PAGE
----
Ash and bone, by John Harvey. London: Heinemann, 2005.
Another one in this tremendous series; this time based around conservation versus logging, and land transfer deals. Clare's personal life also becomes steadily more complicated. Some of the plotting here seems less realistic than with the other novels, but the characters have almost become more interesting than the plot. (The next two books in the series are in the post from the US.)
A non-Resnick novel (although Resnick appears in a cameo), with the same characters as his earlier Flesh and Blood. Frank Elder is again persuaded out of retirement in Cornwall, this time to investigate the murder of an ex-colleague. Meanwhile, his own daughter is facing a drugs charge in Nottingham. This is very tightly plotted with some interesting characters, and well up to John Harvey's standard.
Little girl lost, by Susan Kelly. London: Allison and Busby, 2002.
It seems simple enough: a child is abducted from her home by her social worker, while her father is asleep. But it all becomes much more complicated, and things which had been known as facts turn out to have been so many lies. Another Greg Summers novel; Summers is an interesting character, and the relationships between the different police staff are as interesting as those between the protagonists. There's a heartbreaking side story about Alzheimer's, too.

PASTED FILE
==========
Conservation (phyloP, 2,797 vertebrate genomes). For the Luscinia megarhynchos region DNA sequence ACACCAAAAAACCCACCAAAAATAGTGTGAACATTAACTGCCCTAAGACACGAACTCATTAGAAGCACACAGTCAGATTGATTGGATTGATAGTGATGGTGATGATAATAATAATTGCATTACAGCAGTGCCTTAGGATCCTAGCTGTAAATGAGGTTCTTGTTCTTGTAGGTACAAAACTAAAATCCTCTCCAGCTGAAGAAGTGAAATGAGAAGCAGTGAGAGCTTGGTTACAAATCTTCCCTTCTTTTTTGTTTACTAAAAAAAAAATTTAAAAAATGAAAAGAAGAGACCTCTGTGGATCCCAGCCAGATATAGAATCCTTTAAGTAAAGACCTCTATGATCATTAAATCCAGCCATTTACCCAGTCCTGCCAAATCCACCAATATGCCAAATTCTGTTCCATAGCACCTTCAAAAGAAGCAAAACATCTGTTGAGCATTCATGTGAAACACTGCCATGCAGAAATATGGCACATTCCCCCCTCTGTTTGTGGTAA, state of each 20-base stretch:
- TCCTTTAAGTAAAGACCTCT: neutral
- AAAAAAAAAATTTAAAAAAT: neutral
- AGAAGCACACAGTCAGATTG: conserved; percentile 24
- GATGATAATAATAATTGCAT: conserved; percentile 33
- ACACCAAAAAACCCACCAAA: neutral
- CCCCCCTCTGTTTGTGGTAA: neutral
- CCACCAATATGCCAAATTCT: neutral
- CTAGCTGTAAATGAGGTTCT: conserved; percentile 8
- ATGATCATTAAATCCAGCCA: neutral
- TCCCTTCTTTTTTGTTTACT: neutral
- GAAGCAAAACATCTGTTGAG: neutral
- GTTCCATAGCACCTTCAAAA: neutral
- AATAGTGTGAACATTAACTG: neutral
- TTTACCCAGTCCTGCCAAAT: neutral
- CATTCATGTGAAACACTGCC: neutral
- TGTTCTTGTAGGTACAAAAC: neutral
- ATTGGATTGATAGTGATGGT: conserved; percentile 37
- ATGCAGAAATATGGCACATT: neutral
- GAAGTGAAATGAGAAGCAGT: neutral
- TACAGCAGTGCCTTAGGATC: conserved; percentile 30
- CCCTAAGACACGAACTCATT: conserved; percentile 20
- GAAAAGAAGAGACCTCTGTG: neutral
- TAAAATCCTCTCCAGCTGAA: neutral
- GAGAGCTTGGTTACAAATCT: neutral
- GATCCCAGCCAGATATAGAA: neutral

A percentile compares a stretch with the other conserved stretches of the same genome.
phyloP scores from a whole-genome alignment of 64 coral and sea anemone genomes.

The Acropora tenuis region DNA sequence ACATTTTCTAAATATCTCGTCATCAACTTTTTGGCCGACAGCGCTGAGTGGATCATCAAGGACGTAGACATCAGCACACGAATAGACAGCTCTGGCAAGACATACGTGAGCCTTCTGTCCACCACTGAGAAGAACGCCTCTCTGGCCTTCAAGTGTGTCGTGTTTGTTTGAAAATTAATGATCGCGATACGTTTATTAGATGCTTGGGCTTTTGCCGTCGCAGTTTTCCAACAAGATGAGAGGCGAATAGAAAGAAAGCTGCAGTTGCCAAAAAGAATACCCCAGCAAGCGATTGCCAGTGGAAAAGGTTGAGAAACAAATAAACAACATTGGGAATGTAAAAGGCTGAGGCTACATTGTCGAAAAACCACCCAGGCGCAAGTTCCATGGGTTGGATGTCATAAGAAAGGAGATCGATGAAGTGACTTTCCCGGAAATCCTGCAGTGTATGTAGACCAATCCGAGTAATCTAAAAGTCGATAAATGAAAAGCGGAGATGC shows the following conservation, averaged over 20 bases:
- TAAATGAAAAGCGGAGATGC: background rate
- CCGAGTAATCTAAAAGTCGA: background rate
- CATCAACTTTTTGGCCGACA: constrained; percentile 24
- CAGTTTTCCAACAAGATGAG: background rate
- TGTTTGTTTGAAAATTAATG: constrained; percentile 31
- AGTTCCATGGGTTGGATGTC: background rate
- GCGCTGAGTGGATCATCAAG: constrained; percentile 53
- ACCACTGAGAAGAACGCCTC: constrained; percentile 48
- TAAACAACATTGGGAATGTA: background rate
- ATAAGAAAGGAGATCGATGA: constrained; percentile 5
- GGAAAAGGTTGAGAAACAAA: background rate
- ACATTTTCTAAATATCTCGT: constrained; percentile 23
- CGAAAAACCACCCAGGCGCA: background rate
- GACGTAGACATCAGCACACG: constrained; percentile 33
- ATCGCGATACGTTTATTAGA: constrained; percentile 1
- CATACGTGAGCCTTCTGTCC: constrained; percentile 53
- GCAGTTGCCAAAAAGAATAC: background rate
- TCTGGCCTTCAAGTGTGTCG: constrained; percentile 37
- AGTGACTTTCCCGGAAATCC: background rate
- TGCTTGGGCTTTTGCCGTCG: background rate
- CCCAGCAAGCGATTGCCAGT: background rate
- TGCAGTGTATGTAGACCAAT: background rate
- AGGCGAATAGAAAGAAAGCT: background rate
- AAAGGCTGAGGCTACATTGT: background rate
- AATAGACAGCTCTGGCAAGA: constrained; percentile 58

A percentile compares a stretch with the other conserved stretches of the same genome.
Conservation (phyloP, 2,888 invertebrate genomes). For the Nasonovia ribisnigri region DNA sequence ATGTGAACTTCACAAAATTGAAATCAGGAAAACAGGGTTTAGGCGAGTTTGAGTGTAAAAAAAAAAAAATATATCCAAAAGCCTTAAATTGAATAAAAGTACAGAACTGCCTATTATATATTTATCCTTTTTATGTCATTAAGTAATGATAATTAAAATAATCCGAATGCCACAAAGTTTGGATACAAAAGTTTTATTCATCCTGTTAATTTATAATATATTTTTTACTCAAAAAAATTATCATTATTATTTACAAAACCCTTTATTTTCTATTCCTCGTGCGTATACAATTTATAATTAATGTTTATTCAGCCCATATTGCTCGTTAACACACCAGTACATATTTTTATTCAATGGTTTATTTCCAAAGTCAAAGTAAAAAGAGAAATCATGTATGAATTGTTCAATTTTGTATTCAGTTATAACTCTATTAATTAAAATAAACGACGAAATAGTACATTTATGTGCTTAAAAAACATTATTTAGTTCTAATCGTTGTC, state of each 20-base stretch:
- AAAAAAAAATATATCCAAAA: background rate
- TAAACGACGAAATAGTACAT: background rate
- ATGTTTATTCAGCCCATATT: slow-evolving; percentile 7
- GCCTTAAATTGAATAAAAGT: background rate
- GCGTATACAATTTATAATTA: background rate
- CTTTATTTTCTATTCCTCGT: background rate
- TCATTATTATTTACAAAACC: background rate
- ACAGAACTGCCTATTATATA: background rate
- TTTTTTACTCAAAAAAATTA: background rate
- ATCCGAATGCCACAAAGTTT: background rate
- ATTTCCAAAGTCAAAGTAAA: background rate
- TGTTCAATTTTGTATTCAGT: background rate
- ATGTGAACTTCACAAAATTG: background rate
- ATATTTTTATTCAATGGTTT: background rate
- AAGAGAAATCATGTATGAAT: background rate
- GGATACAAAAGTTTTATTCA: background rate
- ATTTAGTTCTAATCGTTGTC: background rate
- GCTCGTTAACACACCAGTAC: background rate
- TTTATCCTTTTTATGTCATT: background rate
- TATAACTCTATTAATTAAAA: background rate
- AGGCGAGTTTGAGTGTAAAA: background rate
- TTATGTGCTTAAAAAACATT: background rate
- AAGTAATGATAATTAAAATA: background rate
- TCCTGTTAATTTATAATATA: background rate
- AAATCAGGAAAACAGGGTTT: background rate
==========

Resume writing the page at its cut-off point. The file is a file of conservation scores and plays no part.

To darkness and to death, by Julia Spencer-Fleming. New York: St Martin's, 2005.
Nemesis, by Lindsey Davis [audiobook]. Read by Christian Rodska. Oxford: Isis, 2010.
I put on the first CD of this book expecting the usual slightly comic opening to the most recent (20th!) Falco historical detective novel. I didn't expect to be reaching for the tissues within 10 minutes! The opening is amazingly touching, and the rest of the novel is excellent, too. Falco is now at a bit of a crossroads, established in his home life and now moneyed, but still with the sense of adventure which has led him into so much trouble. The sub-plot involving Albia, his adopted British daughter, is a great touch, too. Christian Rodska's reading is superb as ever - when I realised who the reader was, I happily waited the extra time for the audio version to come from the library. He gives Falco just the right slightly-wrong-side-of-the-tracks edge without caricature.
Things fall apart, by Chinua Achebe. London: Penguin, 2006.